Exchange-traded funds have set the stock market ablaze. Amid growing investor demand, providers have begun offering funds in increasingly exotic flavors, focusing on extremely narrow and obscure market segments. Now, investors have the option to "double up" on their bets, with a new series of leveraged ETFs that magnify the market's gain or loss.

Is that Elvis singing in the background? Because I sure feel like I'm in Las Vegas.

Taking bets
A recent Wall Street Journal article highlighted the incredible success of leveraged ETFs. A year ago, none existed; today, more than 50 such funds collectively hold more than $6 billion in assets. Through the magic of borrowing money, these funds can provide investors with additional leverage to invest in the market. For example, the ProShares Ultra S&P 500 (AMEX:SSO) seeks to double the daily return of the S&P 500 Index, while the ProShares UltraShort S&P 500 (AMEX:SDS) offers twice the inverse of that index's return.

The house always wins
One of these funds' problems lies with investors' perception of how they work. Investors commonly think that if the underlying index returns 10% in a year, the leveraged ETF tracking that index should return 20%. But these leveraged funds work by doubling the daily return of the index, not the annualized return. To see how this discrepancy works, check out the following example.


S&P 500 Index Return

2X Leveraged Fund Return







Two-Day Return



With a leveraged fund, losses have a much bigger effect on a daily basis. Even if the index rebounds on Day 3, the leveraged fund may not make up all of its lost ground, because the losses reduced the original base from which the fund can grow. Of course, this example is unrealistic, since the markets don't typically rise and fall 15% in a single day. But over time, even small gains and losses prevent the leveraged fund from reaching its goal of doubling the index. Investors who don't truly understand how compounding works may be surprised when their leveraged fund doesn't double the index's return over any given time period.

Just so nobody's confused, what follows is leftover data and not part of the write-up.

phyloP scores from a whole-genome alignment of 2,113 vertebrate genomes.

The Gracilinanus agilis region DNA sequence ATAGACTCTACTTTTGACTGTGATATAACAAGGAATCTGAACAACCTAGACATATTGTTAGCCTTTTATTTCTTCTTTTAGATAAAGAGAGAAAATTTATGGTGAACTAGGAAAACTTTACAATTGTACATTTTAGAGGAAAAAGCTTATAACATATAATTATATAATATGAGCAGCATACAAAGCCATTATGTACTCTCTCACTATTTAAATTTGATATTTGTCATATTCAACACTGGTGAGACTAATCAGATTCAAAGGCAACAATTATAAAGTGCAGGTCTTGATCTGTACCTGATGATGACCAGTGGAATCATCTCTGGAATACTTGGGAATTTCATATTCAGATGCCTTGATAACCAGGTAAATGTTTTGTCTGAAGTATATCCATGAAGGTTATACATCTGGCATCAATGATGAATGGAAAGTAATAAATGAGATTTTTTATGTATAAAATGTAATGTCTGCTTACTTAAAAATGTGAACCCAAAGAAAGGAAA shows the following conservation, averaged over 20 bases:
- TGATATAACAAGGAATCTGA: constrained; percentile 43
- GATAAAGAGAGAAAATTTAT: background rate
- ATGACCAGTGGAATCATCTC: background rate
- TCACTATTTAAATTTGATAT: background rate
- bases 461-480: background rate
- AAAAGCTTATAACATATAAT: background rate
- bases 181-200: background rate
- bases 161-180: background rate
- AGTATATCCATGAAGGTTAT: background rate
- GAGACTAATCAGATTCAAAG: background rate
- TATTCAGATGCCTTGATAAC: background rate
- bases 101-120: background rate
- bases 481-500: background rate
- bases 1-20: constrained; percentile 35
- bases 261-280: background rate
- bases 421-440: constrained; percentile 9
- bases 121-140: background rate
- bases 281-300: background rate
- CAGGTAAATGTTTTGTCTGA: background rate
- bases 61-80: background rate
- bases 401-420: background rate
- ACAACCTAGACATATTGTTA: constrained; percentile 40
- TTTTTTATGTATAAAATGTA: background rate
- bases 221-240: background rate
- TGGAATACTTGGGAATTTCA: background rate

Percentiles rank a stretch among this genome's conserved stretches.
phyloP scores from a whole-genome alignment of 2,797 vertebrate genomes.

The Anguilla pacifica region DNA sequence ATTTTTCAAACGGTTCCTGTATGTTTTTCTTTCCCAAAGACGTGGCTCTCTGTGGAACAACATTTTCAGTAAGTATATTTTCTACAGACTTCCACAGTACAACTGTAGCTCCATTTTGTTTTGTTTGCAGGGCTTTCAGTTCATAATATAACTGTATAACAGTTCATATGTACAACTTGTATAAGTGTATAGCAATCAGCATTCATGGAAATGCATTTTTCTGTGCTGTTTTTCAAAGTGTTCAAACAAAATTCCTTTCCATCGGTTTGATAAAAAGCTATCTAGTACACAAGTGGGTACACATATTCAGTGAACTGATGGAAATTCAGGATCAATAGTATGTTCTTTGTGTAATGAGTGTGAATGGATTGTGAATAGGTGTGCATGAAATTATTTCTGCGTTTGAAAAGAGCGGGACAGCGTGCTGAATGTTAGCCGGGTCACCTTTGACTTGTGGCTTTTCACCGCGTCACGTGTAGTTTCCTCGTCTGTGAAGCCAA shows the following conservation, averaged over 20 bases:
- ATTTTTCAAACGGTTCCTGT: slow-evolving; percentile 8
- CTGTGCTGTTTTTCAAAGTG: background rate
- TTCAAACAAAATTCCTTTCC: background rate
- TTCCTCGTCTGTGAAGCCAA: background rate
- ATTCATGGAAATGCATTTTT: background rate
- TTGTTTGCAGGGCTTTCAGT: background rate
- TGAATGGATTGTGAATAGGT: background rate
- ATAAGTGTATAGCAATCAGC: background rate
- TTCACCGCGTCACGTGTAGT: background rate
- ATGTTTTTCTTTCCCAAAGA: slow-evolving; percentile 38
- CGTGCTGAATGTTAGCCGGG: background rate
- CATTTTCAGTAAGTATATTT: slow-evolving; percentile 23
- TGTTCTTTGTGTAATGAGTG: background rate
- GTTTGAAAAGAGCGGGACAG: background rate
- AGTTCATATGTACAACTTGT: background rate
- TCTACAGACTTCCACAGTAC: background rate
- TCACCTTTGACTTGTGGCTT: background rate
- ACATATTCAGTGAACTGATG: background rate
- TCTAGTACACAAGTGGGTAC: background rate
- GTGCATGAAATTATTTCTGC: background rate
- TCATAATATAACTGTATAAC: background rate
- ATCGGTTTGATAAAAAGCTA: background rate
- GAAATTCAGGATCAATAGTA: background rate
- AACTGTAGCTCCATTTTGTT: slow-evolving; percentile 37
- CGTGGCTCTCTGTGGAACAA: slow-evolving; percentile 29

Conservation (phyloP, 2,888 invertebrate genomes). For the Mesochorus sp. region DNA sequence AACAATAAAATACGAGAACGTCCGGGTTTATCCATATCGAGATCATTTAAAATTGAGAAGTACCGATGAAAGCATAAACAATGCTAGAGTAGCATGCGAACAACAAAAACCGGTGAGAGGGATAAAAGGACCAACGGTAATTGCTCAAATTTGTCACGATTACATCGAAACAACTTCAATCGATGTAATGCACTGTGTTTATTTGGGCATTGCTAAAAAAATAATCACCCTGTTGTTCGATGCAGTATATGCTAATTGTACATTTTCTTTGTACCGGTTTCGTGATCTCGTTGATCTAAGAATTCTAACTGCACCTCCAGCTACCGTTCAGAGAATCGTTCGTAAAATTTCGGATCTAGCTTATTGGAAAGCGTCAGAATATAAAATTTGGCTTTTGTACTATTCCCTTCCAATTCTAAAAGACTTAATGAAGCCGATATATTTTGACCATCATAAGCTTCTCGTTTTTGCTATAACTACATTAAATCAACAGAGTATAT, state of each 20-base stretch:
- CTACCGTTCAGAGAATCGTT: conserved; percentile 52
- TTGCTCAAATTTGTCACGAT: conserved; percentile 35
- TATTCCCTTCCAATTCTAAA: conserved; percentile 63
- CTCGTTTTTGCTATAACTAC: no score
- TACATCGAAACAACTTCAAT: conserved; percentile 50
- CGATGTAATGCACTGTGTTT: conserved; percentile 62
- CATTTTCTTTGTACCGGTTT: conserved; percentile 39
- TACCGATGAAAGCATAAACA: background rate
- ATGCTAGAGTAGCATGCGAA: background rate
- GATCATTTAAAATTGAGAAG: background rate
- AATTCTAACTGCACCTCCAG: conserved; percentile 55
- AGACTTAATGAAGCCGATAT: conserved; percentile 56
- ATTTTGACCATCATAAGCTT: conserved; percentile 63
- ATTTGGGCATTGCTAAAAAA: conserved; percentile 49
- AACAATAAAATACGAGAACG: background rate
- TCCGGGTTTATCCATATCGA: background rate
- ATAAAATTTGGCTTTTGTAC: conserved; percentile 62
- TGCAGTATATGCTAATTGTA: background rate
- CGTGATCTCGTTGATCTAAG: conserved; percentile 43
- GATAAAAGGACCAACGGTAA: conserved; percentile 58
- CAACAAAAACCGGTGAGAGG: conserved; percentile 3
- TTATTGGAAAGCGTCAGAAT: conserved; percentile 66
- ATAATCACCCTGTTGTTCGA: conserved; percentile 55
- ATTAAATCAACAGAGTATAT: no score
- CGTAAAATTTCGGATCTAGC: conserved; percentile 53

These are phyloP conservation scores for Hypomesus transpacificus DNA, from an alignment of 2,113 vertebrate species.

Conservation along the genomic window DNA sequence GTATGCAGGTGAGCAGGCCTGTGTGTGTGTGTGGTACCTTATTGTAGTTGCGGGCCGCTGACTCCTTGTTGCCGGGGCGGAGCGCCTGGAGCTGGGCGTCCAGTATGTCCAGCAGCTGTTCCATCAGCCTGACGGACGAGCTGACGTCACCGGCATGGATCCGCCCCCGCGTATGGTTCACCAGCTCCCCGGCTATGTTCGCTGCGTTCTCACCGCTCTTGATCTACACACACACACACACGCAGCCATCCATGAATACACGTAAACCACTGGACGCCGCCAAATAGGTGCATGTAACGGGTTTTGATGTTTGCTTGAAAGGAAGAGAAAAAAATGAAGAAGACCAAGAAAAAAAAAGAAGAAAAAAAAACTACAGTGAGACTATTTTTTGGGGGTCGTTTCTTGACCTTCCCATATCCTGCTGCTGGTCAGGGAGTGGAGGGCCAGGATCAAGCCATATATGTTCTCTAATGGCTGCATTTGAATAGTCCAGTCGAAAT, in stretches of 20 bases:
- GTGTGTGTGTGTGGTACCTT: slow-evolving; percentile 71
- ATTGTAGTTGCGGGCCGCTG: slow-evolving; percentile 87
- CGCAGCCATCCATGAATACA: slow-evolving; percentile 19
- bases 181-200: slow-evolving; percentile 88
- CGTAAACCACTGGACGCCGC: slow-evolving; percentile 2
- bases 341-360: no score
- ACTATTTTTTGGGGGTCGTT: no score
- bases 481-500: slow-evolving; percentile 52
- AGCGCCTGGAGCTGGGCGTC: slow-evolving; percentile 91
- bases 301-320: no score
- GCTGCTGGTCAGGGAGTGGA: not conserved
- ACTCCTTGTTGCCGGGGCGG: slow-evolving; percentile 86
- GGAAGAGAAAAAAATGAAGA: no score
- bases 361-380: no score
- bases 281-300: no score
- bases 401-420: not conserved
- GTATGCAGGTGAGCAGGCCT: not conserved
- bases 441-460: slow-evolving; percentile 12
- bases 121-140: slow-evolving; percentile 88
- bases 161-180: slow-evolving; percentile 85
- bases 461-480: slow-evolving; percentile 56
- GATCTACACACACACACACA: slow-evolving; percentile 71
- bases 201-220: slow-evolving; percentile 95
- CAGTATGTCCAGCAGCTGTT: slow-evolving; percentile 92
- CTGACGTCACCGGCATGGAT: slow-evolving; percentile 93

In addition, the folks running these leveraged funds must constantly buy and sell shares of the underlying index, or futures contracts and other derivatives, to keep their leverage ratios in line. For some of these funds, that amounts to millions of dollars in purchases or sales every day, depending on how the market moves. The turnover increases expenses and transaction costs, eroding investors' ultimate returns. That can make leveraged funds much less attractive, especially for investors concerned about taxes on short-term capital gains.

Putting all your cards on the table
If these ETFs have gained billions of dollars in assets, some investors must find them worthwhile, right? Well, there are probably millions of people who visit Las Vegas every year, but I wouldn't bank on a lucky jackpot to fund my retirement. Leveraged ETFs are simply a bad gamble for most investors.

First, many folks don't understand how these funds actually work. Second, I'd guess that most investors in leveraged ETFs are merely trying to double their bets on a given market. Like so many things in life, timing is everything. If you buy a leveraged fund before a bull market, odds you'll will benefit from doubling up your bet. But if you buy right before an extended market drop, you're in for a world of hurt.

If there's a strategic business reason for you to use leverage, go for it. But if you're just trying to make some quick profits by doubling down on the market's rise or fall, face it -- you're gambling. Be smart, Fool, and save the risky bets for your next trip to Las Vegas. Just tell Elvis I said hello.

More high-stakes Foolishness:

Don't gamble your investment away on poorly performing mutual funds! Check out Shannon Zimmerman's Motley Fool Champion Funds newsletter for funds with favorable odds of beating the market. Start your free 30-day trial today.

Fool contributor Amanda Kish lives in Rochester, N.Y., and can always call a bluff. Amanda does not own shares of any of the companies or funds mentioned herein. The Fool's disclosure policy is a hunka hunka burnin' love.